Useful information following vaccination

The information below, along with a checklist of vaccine-specific side effects, has been provided for you to discuss with your patients before they or their children are vaccinated. They can also read Useful information following vaccination (PDF 170KB).

Vaccinations, like any medication may cause side effects. This page explains common reactions that may be experienced after receiving a vaccine and the recommended action for you to take if you are concerned.

You should remain at the centre for 15 minutes following vaccination to ensure you and/or your child is within easy access of medical care in the unlikely event of a severe or rare reaction which usually occurs within the first 15 minutes following vaccination.

Common reactions

Most vaccine reactions as explained by your doctor or nurse are minor events and are usually mild and short lasting and in most instances do not need special treatment.

Common reactions

What you can do

Local reaction (redness and/or swelling around injection site)

  • Place a cold damp cloth (cold compress) over the affected area to give relief.
  • Paracetamol (not aspirin) may be used to ease the discomfort.

Mild temperature or fever

  • Monitor the temperature (a fever is above 38.5 °C), if concerned contact your doctor or nurse for advice.
  • Extra fluids are recommended (for example, water, milk).
  • Keep cool by not overdressing.
  • You can also sponge down with lukewarm water. Cold baths/showers are not recommended.
  • Paracetamol (not aspirin) may be used to help reduce the temperature, follow the manufactures recommended dosage.

Irritability, decreased appetite, sleepiness

  • These symptoms are common in young children and usually disappear over 24 – 48 hours. These symptoms do not usually require any specific treatment, but if they do not resolve or if you are concerned contact your Nurse/Doctor for advice.

Vomiting and diarrhoea

  • Continue to breastfeed, giving small frequent feeds.
  • Wash hands after changing soiled nappies as some vaccine antigen (RotaTeq) can be excreted in the bowel movement (stools).

A small lump may appear at the injection site

  • No treatment is usually required and the swelling will disappear in a few weeks.

Fainting is uncommon; however this may sometimes occur

  • Anyone experiencing light-headedness before or after vaccination is advised to lie down until symptoms subside.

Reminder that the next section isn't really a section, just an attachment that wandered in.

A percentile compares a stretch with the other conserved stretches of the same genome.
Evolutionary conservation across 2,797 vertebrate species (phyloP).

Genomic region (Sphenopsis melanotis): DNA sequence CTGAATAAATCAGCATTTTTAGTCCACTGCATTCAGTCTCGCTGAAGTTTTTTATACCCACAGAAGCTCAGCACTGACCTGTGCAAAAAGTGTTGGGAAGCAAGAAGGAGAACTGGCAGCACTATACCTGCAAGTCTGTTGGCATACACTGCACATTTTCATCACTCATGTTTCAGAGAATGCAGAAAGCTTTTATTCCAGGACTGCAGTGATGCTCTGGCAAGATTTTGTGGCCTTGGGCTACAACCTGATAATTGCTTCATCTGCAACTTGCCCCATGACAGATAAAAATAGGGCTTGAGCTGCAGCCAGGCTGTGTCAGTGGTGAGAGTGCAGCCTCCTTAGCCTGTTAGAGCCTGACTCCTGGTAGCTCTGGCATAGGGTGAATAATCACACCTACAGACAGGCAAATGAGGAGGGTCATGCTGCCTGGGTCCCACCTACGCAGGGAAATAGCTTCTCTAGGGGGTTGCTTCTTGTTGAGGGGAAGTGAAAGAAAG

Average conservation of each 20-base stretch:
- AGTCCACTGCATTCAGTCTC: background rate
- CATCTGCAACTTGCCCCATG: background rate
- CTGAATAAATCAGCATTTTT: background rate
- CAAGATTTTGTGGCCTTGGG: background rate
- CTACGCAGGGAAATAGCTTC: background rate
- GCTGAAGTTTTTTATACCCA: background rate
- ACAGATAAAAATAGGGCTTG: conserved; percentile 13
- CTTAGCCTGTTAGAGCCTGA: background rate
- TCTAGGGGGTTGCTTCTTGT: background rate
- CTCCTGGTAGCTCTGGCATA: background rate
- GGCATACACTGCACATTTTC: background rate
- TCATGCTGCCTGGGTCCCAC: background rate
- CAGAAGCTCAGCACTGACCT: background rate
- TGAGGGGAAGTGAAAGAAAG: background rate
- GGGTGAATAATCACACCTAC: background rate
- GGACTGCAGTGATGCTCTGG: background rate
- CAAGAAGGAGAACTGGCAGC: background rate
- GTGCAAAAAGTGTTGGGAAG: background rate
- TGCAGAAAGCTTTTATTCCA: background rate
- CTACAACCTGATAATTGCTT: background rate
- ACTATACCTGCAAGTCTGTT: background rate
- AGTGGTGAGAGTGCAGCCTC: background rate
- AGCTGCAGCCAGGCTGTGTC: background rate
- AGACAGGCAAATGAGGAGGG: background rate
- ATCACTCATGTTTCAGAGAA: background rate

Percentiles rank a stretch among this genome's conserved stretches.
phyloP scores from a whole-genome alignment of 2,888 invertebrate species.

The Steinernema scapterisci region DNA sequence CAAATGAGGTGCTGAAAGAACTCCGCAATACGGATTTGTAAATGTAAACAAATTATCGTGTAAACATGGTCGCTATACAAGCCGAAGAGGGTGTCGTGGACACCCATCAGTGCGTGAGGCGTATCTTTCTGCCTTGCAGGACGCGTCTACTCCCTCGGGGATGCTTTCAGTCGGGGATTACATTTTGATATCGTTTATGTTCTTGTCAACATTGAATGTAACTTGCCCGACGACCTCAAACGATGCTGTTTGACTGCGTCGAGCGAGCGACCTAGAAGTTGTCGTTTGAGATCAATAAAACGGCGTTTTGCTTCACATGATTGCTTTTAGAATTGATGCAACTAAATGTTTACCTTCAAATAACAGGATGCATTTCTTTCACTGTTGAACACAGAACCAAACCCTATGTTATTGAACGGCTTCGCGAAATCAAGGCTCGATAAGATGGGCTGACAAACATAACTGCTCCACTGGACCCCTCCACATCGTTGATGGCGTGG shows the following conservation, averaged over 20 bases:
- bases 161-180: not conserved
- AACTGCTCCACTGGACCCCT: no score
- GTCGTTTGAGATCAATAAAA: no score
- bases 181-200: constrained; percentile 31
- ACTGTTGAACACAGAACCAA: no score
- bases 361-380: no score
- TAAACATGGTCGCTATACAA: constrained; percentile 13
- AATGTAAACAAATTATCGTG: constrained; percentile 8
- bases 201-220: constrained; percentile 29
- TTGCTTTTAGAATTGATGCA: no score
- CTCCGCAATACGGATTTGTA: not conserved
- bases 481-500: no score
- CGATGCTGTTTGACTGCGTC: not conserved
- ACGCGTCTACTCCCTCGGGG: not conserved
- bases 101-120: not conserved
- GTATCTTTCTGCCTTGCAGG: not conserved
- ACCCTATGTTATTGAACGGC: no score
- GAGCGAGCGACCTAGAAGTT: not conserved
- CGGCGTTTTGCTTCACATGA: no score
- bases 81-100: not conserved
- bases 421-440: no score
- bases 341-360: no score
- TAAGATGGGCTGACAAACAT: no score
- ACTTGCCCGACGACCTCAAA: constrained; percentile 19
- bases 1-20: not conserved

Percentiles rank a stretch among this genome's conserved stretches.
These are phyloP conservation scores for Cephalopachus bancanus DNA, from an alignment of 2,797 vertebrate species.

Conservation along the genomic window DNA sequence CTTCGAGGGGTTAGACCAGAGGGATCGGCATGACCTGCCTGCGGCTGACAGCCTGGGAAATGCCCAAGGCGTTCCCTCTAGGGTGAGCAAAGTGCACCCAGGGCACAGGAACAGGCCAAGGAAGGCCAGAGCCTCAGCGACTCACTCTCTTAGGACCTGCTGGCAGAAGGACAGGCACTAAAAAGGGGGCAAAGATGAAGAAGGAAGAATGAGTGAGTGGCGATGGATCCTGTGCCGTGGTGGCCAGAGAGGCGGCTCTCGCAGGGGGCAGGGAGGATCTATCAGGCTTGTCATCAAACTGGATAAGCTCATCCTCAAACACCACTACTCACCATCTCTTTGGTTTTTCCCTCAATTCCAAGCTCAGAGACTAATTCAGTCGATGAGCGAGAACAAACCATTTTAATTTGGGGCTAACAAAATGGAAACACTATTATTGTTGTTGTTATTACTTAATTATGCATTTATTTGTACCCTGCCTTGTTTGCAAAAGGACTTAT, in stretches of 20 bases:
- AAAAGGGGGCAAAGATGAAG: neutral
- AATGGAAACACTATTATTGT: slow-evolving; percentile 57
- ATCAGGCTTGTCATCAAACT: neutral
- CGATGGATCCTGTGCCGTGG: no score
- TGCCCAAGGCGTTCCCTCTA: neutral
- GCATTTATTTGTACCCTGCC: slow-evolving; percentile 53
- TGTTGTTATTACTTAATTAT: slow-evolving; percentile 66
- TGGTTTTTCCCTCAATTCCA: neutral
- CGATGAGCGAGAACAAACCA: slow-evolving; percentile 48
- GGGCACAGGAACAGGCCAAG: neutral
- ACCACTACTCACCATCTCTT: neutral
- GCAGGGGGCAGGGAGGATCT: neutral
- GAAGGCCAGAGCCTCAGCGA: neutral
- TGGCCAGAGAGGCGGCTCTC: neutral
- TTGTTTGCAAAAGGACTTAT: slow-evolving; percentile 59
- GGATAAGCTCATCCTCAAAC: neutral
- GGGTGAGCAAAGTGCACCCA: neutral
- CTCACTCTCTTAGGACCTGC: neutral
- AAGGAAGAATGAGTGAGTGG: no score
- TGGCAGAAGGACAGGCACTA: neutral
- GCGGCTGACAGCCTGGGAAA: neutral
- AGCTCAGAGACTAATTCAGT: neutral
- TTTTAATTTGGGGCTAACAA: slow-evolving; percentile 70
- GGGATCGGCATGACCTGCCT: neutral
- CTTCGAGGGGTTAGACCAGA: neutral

Rare reactions

As with any medication, on rare occasions, an individual may experience a significant reaction (e.g. seizure).

In the event of a significant reaction, you should see medical advice immediately:

  • Call your local GP or after hours healthdirect Australia on 1800 022 222, who will advise you on what to do next. The advice may include calling an ambulance (000) to get immediate assistance.
  • See your family doctor (GP if you are concerned) or if after hours, attend your local hospital Emergency Department for advice.

Seizure (convulsion or fit)

Some children are more prone to seizures when experiencing a high fever. The seizure usually lasts approximately 20 seconds and very rarely more than 2 minutes. If a child experiences a seizure following vaccination they should be checked by their GP or after hours hospital ED.

Intussusception* (relates to rotavirus)

It is an uncommon form of bowel obstruction where one segment of the bowel slides into the next, much like the pieces of a telescope.

There is a very small risk of this occurring in a baby in the first one to seven days after receiving the first dose of rotavirus vaccine, and a smaller risk after the second dose of rotavirus vaccine. The baby usually experiences bouts of crying, looks pale, gets very irritable and pulls their legs up to the abdomen because of abdominal discomfort/pain.


A severe allergic reaction can occur suddenly, and usually within 15 minutes, however anaphylaxis can occur several hours after vaccine administration. Early signs of anaphylaxis include: redness and/or itching of the skin, swelling (hives), breathing difficulties and a sense of distress.

Vaccine safety

All vaccines used in Australia have been through a safety testing process before being licensed by the Therapeutic Goods Administration (TGA). This is to ensure that each vaccine is safe to administer and proven to be effective based on clinical trials. You can obtain more information about vaccines and reactions to vaccines from the National Centre for Immunisation Research and Surveillance (NCIRS) (external site) or Department of Health (Commonwealth) immunisation (external site).

Reporting reactions

The WA Department of Health has system that allows both health professionals and members of the public to report any serious or unexpected adverse event (reaction) following immunisation (AEFI).

Report adverse events following immunisation in WA.

Last reviewed: 17-08-2021
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